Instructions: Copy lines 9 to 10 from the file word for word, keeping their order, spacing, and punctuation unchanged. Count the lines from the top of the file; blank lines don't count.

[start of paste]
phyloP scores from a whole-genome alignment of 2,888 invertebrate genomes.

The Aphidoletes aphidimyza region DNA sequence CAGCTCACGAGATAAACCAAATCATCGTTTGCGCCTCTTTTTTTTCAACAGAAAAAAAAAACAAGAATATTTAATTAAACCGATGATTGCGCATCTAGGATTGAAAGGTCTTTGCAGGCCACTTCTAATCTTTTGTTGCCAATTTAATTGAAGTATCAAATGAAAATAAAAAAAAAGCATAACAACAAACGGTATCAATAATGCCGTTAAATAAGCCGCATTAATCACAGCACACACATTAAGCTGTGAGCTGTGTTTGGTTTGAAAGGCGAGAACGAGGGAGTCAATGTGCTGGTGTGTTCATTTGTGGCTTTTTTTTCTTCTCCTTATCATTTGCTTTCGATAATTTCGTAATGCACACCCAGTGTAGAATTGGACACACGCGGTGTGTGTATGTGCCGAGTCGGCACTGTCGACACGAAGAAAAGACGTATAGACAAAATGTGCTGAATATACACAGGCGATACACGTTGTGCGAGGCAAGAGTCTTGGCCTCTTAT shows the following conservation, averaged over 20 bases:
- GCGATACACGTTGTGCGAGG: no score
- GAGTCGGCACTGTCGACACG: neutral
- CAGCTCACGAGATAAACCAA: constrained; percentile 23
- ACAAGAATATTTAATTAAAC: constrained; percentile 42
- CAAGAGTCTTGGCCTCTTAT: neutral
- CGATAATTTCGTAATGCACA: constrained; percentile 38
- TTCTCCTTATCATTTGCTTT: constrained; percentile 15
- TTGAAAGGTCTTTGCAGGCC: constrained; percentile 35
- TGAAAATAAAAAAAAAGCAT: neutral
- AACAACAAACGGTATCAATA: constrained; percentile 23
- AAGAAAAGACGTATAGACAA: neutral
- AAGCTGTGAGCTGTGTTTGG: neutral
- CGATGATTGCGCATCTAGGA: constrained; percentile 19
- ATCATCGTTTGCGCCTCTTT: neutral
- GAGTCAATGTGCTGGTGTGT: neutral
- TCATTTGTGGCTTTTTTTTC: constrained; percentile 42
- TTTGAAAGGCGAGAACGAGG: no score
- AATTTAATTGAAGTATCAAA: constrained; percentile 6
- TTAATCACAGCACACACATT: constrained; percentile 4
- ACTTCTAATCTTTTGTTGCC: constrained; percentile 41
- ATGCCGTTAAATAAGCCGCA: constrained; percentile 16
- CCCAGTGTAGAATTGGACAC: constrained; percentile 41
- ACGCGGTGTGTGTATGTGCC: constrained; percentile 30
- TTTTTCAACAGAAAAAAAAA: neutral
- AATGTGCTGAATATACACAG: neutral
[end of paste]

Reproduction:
- TTCTCCTTATCATTTGCTTT: constrained; percentile 15
- TTGAAAGGTCTTTGCAGGCC: constrained; percentile 35